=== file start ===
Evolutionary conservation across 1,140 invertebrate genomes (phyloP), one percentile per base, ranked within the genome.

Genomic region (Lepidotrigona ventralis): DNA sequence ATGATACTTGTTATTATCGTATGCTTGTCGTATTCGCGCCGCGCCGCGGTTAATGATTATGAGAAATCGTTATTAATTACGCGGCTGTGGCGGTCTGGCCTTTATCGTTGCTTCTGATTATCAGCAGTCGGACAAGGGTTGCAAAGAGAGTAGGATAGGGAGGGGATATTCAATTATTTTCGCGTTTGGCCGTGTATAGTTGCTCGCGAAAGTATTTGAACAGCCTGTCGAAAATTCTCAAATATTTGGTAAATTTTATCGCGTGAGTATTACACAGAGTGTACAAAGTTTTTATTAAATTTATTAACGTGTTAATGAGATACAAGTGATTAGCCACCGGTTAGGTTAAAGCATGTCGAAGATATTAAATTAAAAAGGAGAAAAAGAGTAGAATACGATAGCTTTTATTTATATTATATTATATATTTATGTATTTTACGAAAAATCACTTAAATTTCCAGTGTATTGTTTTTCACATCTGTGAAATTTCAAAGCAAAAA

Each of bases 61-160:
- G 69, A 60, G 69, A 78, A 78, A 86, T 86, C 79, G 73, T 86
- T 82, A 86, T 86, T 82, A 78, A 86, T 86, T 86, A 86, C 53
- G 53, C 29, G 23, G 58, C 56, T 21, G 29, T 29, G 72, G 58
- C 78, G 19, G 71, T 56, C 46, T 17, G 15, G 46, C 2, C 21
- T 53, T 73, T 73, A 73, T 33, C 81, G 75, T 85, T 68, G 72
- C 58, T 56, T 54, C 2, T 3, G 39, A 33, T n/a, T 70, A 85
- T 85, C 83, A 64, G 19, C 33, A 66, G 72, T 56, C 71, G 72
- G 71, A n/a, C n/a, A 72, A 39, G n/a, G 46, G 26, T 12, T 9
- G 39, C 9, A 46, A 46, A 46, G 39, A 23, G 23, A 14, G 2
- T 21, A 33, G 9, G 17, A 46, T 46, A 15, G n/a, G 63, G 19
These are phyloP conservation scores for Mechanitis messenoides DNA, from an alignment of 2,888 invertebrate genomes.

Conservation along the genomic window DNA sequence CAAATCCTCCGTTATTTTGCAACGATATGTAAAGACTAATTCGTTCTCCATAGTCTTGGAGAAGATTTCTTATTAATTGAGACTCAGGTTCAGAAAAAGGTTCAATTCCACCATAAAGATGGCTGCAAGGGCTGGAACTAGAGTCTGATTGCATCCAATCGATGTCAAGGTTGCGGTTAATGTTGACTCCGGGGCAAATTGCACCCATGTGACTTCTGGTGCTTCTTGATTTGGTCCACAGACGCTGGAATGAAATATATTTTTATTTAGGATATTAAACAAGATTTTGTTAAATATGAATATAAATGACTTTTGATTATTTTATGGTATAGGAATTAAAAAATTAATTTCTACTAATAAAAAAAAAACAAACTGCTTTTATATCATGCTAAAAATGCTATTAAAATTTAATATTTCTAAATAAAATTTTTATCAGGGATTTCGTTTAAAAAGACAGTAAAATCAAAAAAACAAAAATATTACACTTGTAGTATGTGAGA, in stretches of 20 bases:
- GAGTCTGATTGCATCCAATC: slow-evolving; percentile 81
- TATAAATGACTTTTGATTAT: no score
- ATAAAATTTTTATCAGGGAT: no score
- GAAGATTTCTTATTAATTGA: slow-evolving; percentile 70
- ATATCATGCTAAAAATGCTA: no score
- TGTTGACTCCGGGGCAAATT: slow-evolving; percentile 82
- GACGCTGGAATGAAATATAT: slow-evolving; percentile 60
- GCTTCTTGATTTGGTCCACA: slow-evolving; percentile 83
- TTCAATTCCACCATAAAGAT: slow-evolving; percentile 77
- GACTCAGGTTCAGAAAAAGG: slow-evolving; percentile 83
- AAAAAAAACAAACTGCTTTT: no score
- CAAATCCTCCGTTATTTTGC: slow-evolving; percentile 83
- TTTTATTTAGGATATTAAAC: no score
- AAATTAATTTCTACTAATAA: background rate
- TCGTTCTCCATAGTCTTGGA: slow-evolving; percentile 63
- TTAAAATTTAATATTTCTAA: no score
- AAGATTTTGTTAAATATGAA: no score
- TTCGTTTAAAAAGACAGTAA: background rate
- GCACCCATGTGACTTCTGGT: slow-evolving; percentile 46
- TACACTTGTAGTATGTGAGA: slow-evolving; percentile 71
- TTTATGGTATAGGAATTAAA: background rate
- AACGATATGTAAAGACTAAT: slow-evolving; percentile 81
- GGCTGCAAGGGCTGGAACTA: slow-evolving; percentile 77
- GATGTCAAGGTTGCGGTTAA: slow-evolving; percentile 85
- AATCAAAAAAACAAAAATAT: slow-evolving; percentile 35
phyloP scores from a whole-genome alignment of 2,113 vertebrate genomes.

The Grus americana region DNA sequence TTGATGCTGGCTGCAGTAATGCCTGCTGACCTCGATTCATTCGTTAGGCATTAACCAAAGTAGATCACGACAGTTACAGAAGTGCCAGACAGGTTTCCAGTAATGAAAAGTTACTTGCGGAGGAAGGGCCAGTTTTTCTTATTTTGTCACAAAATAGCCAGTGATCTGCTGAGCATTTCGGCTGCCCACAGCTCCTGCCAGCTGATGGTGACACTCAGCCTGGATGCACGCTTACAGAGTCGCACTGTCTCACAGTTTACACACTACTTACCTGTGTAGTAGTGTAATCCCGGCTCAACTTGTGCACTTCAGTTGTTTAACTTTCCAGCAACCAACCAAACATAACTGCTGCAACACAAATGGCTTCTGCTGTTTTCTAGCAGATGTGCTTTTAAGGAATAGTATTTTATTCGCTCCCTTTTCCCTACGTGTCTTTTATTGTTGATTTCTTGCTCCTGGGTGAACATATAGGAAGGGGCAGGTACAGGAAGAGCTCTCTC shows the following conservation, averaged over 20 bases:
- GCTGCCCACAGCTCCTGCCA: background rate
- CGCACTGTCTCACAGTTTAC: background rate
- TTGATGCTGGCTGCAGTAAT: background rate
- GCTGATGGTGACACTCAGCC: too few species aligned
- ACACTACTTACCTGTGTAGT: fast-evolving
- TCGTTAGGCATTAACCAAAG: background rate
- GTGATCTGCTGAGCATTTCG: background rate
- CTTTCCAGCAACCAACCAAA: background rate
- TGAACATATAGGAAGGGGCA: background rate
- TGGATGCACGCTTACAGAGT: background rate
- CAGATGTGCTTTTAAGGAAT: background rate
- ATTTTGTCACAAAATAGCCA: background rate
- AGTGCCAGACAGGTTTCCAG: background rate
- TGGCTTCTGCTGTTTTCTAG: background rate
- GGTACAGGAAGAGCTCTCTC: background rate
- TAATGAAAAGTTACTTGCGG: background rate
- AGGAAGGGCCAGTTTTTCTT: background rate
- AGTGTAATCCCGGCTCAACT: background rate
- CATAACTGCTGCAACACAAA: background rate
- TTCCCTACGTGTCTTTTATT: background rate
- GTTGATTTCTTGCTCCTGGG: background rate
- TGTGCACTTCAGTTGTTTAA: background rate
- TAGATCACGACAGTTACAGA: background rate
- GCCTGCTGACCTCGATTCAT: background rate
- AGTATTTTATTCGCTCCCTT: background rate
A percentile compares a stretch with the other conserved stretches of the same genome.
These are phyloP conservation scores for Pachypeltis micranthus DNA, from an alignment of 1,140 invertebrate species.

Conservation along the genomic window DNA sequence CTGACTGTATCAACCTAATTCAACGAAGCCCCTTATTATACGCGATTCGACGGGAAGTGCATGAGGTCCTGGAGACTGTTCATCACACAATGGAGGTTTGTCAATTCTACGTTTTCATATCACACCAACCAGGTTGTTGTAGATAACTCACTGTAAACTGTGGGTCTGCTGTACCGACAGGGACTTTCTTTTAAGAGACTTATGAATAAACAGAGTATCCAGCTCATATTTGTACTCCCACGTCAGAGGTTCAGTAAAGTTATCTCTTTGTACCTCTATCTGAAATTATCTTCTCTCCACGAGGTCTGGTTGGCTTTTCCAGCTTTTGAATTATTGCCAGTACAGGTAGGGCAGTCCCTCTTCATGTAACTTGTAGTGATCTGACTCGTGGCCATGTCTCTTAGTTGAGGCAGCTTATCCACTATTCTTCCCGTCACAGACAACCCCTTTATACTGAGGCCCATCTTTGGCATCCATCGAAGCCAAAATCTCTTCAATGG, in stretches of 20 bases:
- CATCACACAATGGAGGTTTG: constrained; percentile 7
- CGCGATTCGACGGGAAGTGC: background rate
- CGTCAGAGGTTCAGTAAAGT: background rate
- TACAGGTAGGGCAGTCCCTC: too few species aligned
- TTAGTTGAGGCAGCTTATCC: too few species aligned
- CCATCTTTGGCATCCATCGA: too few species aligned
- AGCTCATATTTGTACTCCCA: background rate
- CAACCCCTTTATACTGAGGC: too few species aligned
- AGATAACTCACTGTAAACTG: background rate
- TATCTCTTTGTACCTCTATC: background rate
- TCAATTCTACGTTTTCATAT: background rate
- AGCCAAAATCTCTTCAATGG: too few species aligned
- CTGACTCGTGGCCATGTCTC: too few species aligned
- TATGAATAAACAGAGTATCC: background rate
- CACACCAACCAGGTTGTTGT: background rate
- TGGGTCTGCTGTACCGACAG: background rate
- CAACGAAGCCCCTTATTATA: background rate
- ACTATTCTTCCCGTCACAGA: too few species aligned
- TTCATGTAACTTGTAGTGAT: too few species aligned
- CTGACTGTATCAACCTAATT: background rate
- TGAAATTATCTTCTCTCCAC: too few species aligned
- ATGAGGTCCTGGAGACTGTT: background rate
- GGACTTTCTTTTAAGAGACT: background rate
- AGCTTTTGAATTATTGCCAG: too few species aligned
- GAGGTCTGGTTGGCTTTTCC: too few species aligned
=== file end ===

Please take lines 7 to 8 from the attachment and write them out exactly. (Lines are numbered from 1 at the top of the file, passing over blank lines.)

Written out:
- C 78, G 19, G 71, T 56, C 46, T 17, G 15, G 46, C 2, C 21
- T 53, T 73, T 73, A 73, T 33, C 81, G 75, T 85, T 68, G 72